Two-thirds in US fear violence could follow election, Reuters/Ipsos poll finds

Two-thirds in US fear violence could follow election, Reuters/Ipsos poll finds
Two-thirds in US fear violence could follow election, Reuters/Ipsos poll finds

Hello and welcome to the details of Two-thirds in US fear violence could follow election, Reuters/Ipsos poll finds and now with the details

Nevin Al Sukari - Sana'a - is once again laying the groundwork to contest the results should he lose to Biden a second time. — Reuters pic

WASHINGTON, May 23 — Two out of three Americans say they are concerned that political violence could follow the November 5 election rematch between Democratic President Joe Biden and his Republican predecessor Donald Trump, a new Reuters/Ipsos poll found.

The survey of 3,934 US adults found widespread worries that the US could see a repeat of the unrest that followed Trump’s 2020 election defeat, when the then-president’s false claim that his loss was the result of fraud prompted thousands of followers to storm the US Capitol.

Trump is once again laying the groundwork to contest the results should he lose to Biden a second time.

Some 68 per cent percent of respondents to the online poll - including 83 per cent of Democrats and 65 per cent of Republicans - said they agreed with a statement that they were concerned that extremists will resort to violence if they are unhappy with the election outcome.

Advertisement

Overall, 15 per cent of respondents disagreed and 16 per cent were unsure.

In recent interviews, Trump has refused to commit to accepting the election results and at campaign rallies has portrayed Democrats as cheaters.

Outside the New York courtroom where his criminal hush money trial is taking place, fellow Republican officeholders have repeated the falsehood that the 2020 election was stolen from him.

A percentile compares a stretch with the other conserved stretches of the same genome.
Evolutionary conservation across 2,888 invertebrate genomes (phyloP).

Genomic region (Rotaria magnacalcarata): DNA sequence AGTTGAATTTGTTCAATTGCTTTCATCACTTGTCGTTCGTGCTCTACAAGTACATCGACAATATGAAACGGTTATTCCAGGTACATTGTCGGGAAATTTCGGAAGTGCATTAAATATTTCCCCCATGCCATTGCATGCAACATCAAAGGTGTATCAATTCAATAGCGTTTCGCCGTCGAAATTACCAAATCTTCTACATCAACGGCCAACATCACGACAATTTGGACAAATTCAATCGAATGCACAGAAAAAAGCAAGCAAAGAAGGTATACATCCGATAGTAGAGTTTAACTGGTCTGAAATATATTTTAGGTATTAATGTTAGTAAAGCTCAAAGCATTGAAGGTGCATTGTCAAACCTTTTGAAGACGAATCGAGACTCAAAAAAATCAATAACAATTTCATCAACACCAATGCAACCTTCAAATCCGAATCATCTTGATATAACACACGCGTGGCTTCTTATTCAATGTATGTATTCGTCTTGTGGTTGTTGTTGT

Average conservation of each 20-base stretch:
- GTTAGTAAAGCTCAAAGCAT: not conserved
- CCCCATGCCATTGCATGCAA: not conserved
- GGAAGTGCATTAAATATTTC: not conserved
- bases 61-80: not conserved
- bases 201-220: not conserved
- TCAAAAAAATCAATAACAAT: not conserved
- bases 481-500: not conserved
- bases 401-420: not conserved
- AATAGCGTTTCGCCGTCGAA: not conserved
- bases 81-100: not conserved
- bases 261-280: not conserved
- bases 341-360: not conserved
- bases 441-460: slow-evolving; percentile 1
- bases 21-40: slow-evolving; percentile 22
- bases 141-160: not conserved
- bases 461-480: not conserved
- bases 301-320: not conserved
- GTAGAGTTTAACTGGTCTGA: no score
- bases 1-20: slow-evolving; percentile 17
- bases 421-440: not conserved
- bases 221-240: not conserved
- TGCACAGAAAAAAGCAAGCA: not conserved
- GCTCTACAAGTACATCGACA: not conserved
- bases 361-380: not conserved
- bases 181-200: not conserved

Advertisement

The poll, conducted May 7-14, found that Republicans harbour more distrust in the fairness of US elections than Democrats. Only 47 per cent said they were confident that the results of the November election will be accurate and legitimate, compared with 87 per cent of Democrats who expressed confidence.

The survey has a margin of error of plus or minus 2 percentage points.

Trump’s refusal to concede defeat to Biden in 2020 came at the end of a turbulent year marked by the Covid-19 pandemic and widespread racial justice protests.

Though dozens of court cases rejected Trump’s claims of fraud, the president and his allies launched a wide-ranging effort to prevent Congress from certifying the results, culminating in the Jan. 6, 2021, attack on the Capitol. Some 140 police officers were injured, one died the next day and four later died by suicide.

More than 1,400 people have been arrested for their involvement in the attack and more than 500 of those have been sentenced to prison, according to the US Justice Department. They include leaders of the extremist Oath Keepers and Proud Boys groups. Trump has characterised those behind bars as “hostages” and has said he may pardon some of them if he returns to the White House.

Trump himself faces criminal charges in Washington and Georgia for allegedly working to overturn his defeat, though those cases are not likely to go to trial before the election. He has pleaded not guilty in both cases and denies wrongdoing.

Recent Reuters reporting has shown that election workers, judges and other public officials have faced a wave of threats and harassment since 2020.

The poll is broadly in line with a similar survey conducted in October 2022, shortly before the midterm congressional elections, which found that 64 per cent of Americans were concerned about extremist violence. — Reuters

These were the details of the news Two-thirds in US fear violence could follow election, Reuters/Ipsos poll finds for this day. We hope that we have succeeded by giving you the full details and information. To follow all our news, you can subscribe to the alerts system or to one of our different systems to provide you with all that is new.

It is also worth noting that the original news has been published and is available at Malay Mail and the editorial team at AlKhaleej Today has confirmed it and it has been modified, and it may have been completely transferred or quoted from it and you can read and follow this news from its main source.

NEXT Canada’s infamous serial killer Robert Pickton dies after prison attack

Author Information

I am Joshua Kelly and I focus on breaking news stories and ensuring we (“Al-KhaleejToday.NET”) offer timely reporting on some of the most recent stories released through market wires about “Services” sector. I have formerly spent over 3 years as a trader in U.S. Stock Market and is now semi-stepped down. I work on a full time basis for Al-KhaleejToday.NET specializing in quicker moving active shares with a short term view on investment opportunities and trends. Address: 838 Emily Drive Hampton, SC 29924, USA Phone: (+1) 803-887-5567 Email: [email protected]